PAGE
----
What is short-selling strategy?

A short-selling strategy revolves around selling something you do not own. If you do not own something you want to sell, you can borrow it, sell it and then give it back at the end of the borrowing time. A short-selling strategy can be simplified into 3 steps:

  • Investor A (that can be a hedge fund) borrows a number N of shares of the targeted companies from Investor B (usually an ETF or a mutual fund through a broker)
  • Investor A sells the borrowed shares to Investor C at a price p
  • When it’s time to give the shares back to Investor B (the lender), Investor A buys back N shares of the targeted company at the price p’ and gives them back to Investor B with fees f. Investor A pockets the following profit: (N * p) – (N * p’) – f = N * (p – p’) – f

In other words, a short-selling strategy bids on the fact the stock price of the targeted company will drop between the moment Investor A sells the shares it has borrowed, and the moment it buys them back to give them back to Investor B with fees.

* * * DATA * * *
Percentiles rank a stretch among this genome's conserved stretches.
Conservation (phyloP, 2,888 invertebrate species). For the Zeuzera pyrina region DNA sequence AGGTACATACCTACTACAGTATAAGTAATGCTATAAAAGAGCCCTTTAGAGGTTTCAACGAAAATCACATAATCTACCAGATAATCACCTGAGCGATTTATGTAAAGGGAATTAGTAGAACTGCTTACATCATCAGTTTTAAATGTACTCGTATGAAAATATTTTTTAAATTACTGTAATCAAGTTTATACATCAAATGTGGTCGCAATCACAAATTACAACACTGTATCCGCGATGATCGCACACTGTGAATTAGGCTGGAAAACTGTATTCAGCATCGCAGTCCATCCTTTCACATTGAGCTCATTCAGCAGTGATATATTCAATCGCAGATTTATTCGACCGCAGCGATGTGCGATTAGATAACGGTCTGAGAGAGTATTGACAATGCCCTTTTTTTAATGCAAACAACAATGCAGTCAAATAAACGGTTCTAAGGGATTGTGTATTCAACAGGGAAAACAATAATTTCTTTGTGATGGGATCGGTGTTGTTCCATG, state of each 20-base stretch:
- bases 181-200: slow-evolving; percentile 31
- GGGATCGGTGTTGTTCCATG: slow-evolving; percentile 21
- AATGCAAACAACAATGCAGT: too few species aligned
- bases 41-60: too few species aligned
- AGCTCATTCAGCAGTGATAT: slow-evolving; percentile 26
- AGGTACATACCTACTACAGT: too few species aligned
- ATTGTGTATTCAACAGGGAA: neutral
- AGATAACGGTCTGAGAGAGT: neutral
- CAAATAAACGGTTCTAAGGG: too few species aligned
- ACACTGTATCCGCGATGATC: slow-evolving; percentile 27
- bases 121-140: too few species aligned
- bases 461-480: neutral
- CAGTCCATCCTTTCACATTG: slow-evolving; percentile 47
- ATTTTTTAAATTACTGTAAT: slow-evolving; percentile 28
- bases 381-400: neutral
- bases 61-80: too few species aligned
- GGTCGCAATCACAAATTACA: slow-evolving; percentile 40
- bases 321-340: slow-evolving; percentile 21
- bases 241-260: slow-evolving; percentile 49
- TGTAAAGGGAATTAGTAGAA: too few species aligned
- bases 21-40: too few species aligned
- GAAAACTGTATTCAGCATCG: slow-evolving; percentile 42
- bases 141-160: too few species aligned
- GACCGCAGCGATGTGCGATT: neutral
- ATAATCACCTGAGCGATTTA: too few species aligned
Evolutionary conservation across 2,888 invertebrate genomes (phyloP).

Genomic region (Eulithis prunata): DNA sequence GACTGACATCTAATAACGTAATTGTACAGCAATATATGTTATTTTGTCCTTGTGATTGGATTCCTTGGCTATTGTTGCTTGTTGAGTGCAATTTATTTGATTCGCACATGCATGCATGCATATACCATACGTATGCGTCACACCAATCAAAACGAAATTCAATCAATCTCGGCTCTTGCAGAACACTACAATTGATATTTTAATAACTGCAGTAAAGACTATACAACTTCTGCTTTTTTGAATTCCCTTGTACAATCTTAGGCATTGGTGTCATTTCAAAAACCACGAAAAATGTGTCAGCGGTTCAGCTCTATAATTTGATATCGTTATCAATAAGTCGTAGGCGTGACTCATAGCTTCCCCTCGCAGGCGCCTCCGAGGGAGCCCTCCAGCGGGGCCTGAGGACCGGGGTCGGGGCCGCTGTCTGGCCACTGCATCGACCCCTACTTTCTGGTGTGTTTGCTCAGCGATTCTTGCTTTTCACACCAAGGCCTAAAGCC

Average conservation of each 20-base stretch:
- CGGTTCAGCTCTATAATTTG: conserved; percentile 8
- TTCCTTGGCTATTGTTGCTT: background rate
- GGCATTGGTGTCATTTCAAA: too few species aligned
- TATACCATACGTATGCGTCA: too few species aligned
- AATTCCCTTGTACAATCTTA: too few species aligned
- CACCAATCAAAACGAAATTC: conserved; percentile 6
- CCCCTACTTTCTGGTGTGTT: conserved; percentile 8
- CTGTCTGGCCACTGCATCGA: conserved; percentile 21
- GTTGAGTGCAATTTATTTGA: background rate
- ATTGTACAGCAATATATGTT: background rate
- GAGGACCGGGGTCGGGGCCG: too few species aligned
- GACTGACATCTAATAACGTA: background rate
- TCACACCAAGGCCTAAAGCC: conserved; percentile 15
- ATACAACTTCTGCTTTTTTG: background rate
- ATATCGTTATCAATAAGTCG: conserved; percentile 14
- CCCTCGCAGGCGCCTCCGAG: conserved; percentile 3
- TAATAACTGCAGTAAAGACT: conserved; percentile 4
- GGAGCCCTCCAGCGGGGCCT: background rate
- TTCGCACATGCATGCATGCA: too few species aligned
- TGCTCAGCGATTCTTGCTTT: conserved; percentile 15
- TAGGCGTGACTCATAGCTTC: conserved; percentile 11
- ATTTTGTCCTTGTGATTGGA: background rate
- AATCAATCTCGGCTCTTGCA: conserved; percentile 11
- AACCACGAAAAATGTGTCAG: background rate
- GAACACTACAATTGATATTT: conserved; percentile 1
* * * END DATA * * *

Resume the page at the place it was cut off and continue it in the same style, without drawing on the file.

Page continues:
Hedge funds pocket money only and only if the selling operation yields more than the absolute value of buying the shares back and paying the fee. This is why hedge funds target companies of which the stock price is expected to fall, due to poor financial management or bleak turnaround prospects. In this case, Gamestop was the perfect candidate for a short-selling strategy.

The lessons of the Gamestop case

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Due to the mayhem around Gamestop’s stock price, Robinhood had to block its retail customers from purchasing GameStop shares because of a “too volatile” price (while hedge funds were still able to trade elsewhere). GameStop achieved its first quarterly sales increase in two years during Q1 2021, thanks to the notoriety brought by the case. Nonetheless, the hype around GameStop has quickly come to an end, as it is still an unprofitable company with slender turnaround prospects. The fall is GameStop stock price following the end-of-January records and the recent events demonstrate it. At the beginning of April, GameStop announced it may sell up to $1bn of additional shares as it looks to take advantage of the Reddit-driven trading frenzy. This announcement was quickly sanctioned by the market, and the stock price fell.